Dinning Hall
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ADISADEL COLLEGE: A HISTORICAL SKETCH

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Without doubt, Knight's significant achievement was how he succeeded in moving the School from Topp Yard to the site of Adisadel Hill. The story of this episode is well known. It will be well to pay tribute here to all who worked tirelessly at the very early stage. They gave of their time and talent to encourage the boys to undertake by their own labour the first phase of the building programme. This consists of the present Hamlyn House, the Acropolis and the Sanatorium.

Students helping to build the campus on the hill - 1930sIn particular, it is worth recording the part played by the late John Buckman, M.B.E., a land surveyor and architect. Buckman was well known to devote a great deal of his leisure time to promoting voluntary activities. He travelled frequently in 1932-33 from Accra to Cape Coast, in order to supervise, free of charge, the work of construction on the Hill. A local architect in Cape Coast, I.R. Fynn, also gave generous assistance.

The dogged effort of the boys that came to be described as the 'Adisadel Spirit' attracted financial support from within and outside the country, especially from Britain. The Government gave a substantial grant which enabled construction work to be undertaken on proper basis. It was thus possible, in December 1936, for the Governor of the Gold Coast, Sir Arnold Hudson KCMG, to open formally the new buildings and name the School - Adisadel College. This was done before a great a company of local Chiefs and people.

Knight is regarded as the creator of the present School. He was indeed an inspirer. His results were attained by an energetic ubiquity. He was everywhere. He went everywhere and he was felt everywhere! No one gave a more practical refutation to the theory that school masters belong to a sedentary profession.

One of Knight's great gifts was his power of discovering hidden talent in the most unlikely quarters by something which might be called intuitive genius. It was in Knight's time that the School Ode was composed and it was he who inspired a pupil of the School, the late Jack Wilmot, to write the music.

In 1937, Alan Knight went on furlough, but did not return to Adisadel. The Archbishop of Canterbury, Cosmo Gordon Lang, who had evidently been struck by Knight's stirring qualities, as he campaigned in Britain for funds in aid of Adisadel, appointed him Bishop of Georgetown, British Guiana (now Guyana). He later on became the Anglican Archbishop of the West Indies.

The Rev. Robin Decimus Hudson, M.A. (Oxon), Chaplain of Eton College, was appointed to succeed Knight. The news of his appointment was hailed with joy by many. Coming from one of England's old Public Schools, it was believed, Hudson would communicate the urbanity that was Eton's to the milieu at Adisadel. He was a man of magnificent and imposing appearance. He also combined sound scholarship with a keen sense of humour. He was a rugby enthusiast, a great swimmer and a lover of outdoor games.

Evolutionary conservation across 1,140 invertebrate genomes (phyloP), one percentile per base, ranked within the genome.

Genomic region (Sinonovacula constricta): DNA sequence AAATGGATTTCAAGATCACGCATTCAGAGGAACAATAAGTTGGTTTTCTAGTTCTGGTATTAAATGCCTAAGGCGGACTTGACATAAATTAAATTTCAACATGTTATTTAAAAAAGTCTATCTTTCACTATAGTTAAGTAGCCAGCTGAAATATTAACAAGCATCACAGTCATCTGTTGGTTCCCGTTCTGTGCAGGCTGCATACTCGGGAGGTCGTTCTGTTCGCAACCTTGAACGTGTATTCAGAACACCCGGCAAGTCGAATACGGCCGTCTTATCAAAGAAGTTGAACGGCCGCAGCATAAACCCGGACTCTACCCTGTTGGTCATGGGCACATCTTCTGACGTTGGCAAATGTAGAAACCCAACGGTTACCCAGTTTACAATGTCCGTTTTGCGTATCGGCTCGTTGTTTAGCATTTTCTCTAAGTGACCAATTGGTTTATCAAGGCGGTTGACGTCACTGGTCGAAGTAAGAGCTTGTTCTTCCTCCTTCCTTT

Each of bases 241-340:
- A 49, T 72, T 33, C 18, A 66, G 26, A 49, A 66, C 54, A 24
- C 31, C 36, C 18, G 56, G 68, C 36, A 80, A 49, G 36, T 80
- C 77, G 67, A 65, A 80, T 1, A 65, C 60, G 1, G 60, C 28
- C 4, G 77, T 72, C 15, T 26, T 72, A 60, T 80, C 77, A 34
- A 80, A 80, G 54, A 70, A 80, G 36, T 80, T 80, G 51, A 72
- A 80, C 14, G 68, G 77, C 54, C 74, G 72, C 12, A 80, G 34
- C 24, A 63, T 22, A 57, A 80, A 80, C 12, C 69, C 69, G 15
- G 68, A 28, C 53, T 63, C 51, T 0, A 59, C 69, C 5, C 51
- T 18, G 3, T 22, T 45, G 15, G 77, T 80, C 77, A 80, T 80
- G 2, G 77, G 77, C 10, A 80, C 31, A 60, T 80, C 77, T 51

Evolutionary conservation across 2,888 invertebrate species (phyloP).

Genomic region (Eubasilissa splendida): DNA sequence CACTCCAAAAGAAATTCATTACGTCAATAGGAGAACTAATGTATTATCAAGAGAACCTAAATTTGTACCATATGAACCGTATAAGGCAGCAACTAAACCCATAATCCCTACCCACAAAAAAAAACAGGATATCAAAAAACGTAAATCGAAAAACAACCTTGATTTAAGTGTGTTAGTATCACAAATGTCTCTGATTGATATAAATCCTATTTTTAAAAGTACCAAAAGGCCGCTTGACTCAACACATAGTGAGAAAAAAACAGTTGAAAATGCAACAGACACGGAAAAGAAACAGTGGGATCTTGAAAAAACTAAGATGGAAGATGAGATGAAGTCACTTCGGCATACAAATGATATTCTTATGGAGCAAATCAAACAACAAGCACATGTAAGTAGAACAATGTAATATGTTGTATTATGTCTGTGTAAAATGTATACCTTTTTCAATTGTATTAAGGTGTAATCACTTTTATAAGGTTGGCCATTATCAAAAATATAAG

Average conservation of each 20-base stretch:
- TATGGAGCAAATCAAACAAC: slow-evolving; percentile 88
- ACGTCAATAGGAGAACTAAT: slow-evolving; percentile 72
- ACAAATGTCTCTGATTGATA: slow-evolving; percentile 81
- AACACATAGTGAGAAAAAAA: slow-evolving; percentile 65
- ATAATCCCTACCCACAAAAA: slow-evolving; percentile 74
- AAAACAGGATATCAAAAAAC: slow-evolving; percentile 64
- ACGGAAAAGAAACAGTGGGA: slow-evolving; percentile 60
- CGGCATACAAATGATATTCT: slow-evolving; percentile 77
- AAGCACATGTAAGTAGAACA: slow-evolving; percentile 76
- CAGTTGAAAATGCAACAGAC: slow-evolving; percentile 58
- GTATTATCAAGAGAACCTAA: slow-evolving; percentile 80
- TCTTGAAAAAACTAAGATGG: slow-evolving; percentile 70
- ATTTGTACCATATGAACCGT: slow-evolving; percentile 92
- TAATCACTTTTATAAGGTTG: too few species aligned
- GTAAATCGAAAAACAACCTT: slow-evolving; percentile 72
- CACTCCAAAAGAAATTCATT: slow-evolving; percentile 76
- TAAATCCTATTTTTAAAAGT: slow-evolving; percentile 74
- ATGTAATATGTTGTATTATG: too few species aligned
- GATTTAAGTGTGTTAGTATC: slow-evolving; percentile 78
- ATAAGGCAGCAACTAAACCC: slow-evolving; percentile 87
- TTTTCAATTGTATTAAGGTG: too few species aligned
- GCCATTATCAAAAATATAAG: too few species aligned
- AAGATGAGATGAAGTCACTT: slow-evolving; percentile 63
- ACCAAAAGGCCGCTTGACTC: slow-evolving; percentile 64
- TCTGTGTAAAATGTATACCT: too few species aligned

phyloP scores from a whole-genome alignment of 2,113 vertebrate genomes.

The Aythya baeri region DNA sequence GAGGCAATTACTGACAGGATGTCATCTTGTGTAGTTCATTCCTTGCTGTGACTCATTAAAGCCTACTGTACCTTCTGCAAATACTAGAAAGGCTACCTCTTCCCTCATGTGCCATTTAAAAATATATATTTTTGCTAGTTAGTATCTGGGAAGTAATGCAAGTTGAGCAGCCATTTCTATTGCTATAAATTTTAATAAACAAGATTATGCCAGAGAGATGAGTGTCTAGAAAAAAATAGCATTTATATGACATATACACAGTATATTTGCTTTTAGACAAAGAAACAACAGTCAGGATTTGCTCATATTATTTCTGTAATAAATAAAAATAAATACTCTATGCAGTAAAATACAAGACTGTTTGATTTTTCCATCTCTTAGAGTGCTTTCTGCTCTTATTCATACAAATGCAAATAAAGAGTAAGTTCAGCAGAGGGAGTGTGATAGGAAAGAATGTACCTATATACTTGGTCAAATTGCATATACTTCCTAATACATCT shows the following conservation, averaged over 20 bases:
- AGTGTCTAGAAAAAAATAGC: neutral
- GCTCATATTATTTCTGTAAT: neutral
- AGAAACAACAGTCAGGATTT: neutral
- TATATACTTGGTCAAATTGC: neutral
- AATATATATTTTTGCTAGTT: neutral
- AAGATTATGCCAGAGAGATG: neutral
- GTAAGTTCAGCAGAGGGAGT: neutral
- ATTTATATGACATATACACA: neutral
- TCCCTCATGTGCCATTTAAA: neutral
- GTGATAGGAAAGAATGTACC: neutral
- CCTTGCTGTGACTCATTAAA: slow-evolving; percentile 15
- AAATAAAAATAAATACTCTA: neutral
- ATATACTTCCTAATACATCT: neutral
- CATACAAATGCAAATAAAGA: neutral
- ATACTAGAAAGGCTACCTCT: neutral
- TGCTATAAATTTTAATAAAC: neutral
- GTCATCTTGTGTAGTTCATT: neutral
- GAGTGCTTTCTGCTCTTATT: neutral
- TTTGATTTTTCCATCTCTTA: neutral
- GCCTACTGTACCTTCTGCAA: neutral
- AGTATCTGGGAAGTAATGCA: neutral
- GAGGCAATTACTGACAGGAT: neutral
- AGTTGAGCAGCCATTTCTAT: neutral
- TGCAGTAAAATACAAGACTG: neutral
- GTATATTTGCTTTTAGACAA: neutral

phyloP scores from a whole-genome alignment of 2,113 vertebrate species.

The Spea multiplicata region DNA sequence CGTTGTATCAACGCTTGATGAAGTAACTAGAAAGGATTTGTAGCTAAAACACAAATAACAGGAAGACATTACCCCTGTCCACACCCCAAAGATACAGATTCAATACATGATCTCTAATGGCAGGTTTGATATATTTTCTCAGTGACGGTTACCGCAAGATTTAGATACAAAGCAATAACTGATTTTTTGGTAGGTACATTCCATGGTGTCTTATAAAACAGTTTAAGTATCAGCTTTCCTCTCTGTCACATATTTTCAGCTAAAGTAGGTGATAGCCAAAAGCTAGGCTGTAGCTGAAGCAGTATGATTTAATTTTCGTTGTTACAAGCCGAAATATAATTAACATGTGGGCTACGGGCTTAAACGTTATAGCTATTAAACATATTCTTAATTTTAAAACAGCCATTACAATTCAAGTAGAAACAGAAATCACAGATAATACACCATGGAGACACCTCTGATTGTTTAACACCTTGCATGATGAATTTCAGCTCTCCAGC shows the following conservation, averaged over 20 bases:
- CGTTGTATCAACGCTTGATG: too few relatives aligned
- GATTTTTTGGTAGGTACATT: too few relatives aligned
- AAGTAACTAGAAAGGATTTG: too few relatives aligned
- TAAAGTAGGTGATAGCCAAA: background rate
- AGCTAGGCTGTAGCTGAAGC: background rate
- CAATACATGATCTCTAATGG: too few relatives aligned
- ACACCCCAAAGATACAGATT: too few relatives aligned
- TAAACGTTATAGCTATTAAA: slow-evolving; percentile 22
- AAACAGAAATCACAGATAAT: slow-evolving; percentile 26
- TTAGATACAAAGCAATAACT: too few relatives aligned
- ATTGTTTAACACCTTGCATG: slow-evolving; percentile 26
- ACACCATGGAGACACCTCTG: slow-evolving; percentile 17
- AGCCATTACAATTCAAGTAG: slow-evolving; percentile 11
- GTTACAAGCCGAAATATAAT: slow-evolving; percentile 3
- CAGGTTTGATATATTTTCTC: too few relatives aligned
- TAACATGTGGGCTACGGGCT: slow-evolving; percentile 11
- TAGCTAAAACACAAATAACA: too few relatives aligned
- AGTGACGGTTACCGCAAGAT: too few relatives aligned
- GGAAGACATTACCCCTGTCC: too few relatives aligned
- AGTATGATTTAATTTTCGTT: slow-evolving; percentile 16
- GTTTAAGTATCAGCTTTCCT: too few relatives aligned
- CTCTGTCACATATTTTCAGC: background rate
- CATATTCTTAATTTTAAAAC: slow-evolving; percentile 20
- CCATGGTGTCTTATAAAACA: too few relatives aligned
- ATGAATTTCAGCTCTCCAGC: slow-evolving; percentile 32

It was during Hudson's term of office that the teaching of Science was introduced. A small room by Hamlyn House was converted for use as a laboratory. This greatly encouraged those boys who had decided to pursue advanced courses for which a knowledge of science was desirable.

Whatever plans Hudson had for improving the quality and content of the curriculum could not be carried out, because he hadStudents helping to build the campus on the hill - 1930s suddenly to leave Adisadel in 1940 in order to serve in the British Army during the Second World War. Hudson made an impact on the School, and deservedly won the respect of all who worked with him.

From 1941-43, Stephen Nicholas was in charge of the School. He left for Nigeria to take up an appointment with the Church Missionary Society and he was ordained. The man whom the Board of Governors selected to hold the fort was E. N. Agbettor, B.A.(Lond.), then a senior master of Mfantsipim School. Agbettor was a very sincere person, with a reputation as a good Latin teacher.

He came to Adisadel at a rather difficult period, for the war had seriously disrupted life in the School. Adisadel was one of the few schools which had to be given over for use by the Military during World War II. The School therefore had to move to Cape Coast and be housed in widely scattered premises. Agbettor had to cope with the formidable task of managing the School during this unsettled period, and he undoubtedly did his best. He left the School in 1947.

The headmastership next fell to the Revd. W. G. Harward, M.A. (Oxon) who had come to Ghana originally to work as a parish priest. He found an able lieutenant in the Rev. J. W. A. Howe, the Chaplain of the School. Harward's first preoccupation was with the teaching staff which he tried to improve. He built a block for science laboratories, and also two additional dormitories. One of these was named Canterbury House, in token of the generous support that Archbishop Lang, then Primate of all England, had given to the cause of Adisadel; and the other, Knight House.

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